An Echo of Things to Come

An Echo of Things to Come
The Licanius Trilogy Book Two
By James Islington

As shadows rise, a darkness awakes

An amnesty has been declared for all Augurs – finally allowing them to emerge from hiding and openly oppose the dark forces massing against Andarra. 

However, as Davian and his new allies hurry north towards the ever-weakening Boundary, fresh horrors along their path suggest that their reprieve may have come far too late.

Meanwhile, Caeden continues to wrestle with the impossibly heavy burdens of his past. Yet as more and more of his memories return, he begins to realise that the motivations of the two sides in this ancient war may not be as clear-cut as they first seemed . . .

608 pages
Published by Oribt
Published on January 30, 2018
Author’s webpage
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I purchased this book.
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An Echo of Things to Come is a big book. Huge. Which is just my cup of tea. Second book in the Licanius Trilogy there were actually times that I felt I was reading the final book because SO MUCH HAPPENS; and Islington moves you at an ever increasing pace towards what feels like a conclusion – and it is, of a sort, but it is more the ‘end of act two’ and set up for act three.

Islington does a great job of spreading his wings in this novel and clearly puts into play the lessons learned while writing the first book. The story closely follows the main characters of book one, Davien, Wirr, Asha and Caedan, – and if you have not read that you may be a little lost as there is no hand-holding or rehashing of what’s gone before here. Islington does a masterful job of keeping the readers interest across all four threads with the stories balancing out in a complex dance of wave-like tension, one thread rising while another lowers.

And while each of these stories has interest and merit, the standout – for me – is Caedan’s story.

Caedan’s journey to regain his lost memories is simply marvelous. Islington uses flashbacks to allow Caedan and the reader to live the revelations rather than just reciting them to us dryly. It is a great use of the flashback device (one that often annoys me, but not here). In fact is almost ‘time travel’, given we are looking back over millennia and it deepens the readers understanding of what went before and what is happening now in terms of the current timeline plot.

Davien’s, Wirr’s and Asha’s journeys are no less interesting and serve to anchor the story in the ‘now’. Through their POV’s we see the plans made by Caedan’s alter-ego of the past begin to come to fruition and see firsthand just how the foretelling gift of the Augurs moves players across the story like chess pieces.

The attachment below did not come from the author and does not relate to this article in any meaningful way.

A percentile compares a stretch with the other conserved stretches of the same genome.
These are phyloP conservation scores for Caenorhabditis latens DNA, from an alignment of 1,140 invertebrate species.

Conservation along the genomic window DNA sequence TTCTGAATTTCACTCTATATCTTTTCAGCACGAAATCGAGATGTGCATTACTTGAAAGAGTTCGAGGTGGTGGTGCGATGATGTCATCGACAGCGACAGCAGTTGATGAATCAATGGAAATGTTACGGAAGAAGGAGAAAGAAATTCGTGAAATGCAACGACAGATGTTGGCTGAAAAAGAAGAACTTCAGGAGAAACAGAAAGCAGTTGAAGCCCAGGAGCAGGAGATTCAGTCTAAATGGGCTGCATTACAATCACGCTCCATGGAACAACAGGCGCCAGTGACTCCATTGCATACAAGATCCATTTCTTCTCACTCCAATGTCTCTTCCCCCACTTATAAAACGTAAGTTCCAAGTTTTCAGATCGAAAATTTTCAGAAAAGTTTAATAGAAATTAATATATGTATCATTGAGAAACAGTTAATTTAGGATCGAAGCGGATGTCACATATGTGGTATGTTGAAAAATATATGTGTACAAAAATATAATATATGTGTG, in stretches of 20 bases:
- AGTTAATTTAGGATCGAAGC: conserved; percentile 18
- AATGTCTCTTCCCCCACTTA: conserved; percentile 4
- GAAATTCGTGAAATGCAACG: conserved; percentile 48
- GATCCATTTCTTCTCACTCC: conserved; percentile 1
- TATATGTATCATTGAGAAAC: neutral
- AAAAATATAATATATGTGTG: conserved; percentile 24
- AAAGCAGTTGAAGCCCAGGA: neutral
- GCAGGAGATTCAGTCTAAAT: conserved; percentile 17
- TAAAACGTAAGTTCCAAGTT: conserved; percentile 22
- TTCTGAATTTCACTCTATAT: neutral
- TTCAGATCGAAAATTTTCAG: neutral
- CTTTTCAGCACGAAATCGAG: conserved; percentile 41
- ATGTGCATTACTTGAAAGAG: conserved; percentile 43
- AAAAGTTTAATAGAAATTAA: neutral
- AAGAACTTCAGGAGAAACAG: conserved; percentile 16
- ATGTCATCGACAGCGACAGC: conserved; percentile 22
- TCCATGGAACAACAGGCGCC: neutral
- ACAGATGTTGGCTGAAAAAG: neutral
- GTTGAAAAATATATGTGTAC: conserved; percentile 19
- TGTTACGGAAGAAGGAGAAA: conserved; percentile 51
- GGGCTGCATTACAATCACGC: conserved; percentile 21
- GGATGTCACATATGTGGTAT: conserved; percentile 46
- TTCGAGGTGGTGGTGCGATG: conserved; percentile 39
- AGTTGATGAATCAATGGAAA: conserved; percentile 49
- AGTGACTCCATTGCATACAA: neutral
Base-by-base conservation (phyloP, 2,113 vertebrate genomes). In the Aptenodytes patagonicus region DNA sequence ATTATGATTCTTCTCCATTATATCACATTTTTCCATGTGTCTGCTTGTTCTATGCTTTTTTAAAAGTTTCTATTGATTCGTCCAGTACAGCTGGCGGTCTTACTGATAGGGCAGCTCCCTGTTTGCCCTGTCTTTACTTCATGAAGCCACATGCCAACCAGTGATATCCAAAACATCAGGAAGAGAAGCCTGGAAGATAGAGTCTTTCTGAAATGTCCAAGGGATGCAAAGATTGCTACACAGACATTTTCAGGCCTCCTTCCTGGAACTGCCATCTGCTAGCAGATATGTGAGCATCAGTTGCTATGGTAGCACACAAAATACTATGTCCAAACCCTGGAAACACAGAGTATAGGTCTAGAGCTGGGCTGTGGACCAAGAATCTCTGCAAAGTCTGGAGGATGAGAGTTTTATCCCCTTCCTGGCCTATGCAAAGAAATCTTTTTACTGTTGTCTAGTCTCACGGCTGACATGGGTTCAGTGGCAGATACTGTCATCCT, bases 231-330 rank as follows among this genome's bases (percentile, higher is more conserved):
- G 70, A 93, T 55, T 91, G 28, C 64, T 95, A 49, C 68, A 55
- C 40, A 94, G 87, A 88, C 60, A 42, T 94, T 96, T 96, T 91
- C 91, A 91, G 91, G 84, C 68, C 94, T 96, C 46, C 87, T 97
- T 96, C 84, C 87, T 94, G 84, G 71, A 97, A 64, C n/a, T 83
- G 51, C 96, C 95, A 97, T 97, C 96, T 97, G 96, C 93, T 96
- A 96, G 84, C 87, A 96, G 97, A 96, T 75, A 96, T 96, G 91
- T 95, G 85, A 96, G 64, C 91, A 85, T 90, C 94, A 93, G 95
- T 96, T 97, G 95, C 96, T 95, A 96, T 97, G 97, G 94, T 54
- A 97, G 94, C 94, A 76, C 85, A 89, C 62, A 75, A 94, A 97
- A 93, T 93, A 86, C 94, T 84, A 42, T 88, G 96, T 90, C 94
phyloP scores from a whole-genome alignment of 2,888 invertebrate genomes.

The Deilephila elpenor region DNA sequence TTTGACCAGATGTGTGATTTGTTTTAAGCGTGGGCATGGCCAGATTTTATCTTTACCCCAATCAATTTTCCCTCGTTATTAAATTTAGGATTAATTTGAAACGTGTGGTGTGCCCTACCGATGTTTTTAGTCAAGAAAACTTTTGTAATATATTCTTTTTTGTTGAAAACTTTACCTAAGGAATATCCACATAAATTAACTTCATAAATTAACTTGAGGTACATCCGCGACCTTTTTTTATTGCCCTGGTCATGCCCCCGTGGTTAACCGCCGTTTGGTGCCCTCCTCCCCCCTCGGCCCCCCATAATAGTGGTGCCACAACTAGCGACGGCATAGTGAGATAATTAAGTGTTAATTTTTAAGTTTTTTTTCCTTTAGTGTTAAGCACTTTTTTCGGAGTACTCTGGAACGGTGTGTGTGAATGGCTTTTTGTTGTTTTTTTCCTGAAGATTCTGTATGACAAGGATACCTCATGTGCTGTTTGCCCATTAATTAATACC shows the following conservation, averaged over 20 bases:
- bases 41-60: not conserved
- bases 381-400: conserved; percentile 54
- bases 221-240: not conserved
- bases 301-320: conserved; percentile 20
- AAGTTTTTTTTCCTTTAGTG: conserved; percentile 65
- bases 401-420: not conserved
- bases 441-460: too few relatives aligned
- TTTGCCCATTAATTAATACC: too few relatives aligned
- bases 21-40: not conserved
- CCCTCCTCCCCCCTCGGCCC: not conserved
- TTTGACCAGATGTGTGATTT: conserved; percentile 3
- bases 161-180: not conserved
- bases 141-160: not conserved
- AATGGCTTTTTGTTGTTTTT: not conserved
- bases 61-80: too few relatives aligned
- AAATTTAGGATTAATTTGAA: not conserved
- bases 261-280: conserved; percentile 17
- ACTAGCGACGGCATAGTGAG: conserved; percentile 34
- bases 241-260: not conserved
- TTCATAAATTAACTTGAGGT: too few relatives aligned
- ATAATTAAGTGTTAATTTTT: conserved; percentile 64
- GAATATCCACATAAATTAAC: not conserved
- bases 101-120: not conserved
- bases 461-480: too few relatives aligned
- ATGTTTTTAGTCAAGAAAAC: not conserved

The pace really starts to crank up in the final third of the book, all the threads rushing towards their  climax – as I said earlier, it often felt as though we were coming to the end of the final book such was the sense of progression in the story. All in all, Islington has written a stellar novel of epic fantasy that ticks many of the boxes for me. I can only see him getting better as he continues his journey as a writer and I am keen to see where he goes next.

An Echo of Things to Come suffers from none of the middle book syndrome that so many other second volumes in a trilogy do. It is a fast paced tale of magic, mysterious, politics, back stabbing and prophecy as we explore the idea of closely our view of identity is molded by our memories. And while Islington does use many familiar tropes he is also using a very cool device with Caedan (no, not the flashbacks) that I do not believe has been widely used in epic fantasy before and offers a very really feeling of ‘something new’. If you are a fan of Robert Jordan or Brandon Sanderson you will surely love this.

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The Game Bird

The Game Bird
By Aidan R Walsh

An evil is growing. The Realm is under attack. A leviathan has risen from the depths and is destroying the fleets that feed Stormhaven.

Stuck ashore and drowning in debt, Captain James Faulkner resolves to hunt the sea monster and claim the enormous bounty on the beast.

Sophia Blake’s life looks effortless. But she carries a secret, an occult curse that is capable of destroying both her and her nation. Sophia knows her time is running out.

The Tallowman is a slowly decaying melding of demon and man. This monstrous assassin is desperate to capture Sophia and will let nothing stand between it and its prey.

As these hunts build to their shattering conclusion, Faulkner and Sophia will be thrown together and forced to confront malevolent forces beyond their imagining. The Game Bird is a swashbuckling black powder fantasy, wrapped around a spine of darkness.

404 pages
Published by Aidan R Walsh
Published on April 3, 2018
I purchased this book.
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In his debut novel The Game Bird, Aussie author Aidan R Walsh dispenses with the more traditional medieval type setting of most fantasy novels and sets his tale upon the bones of a Regency England stage. I was – at first – concerned this setting would overwhelm the understanding that the book is not, in fact, set on earth. It didn’t. With a sure hand belying the fact that this is his first novel, Walsh allows the story and characters to tell his tale in such a way that while there is a feeling of familiarity to the world, it is very much his own creation.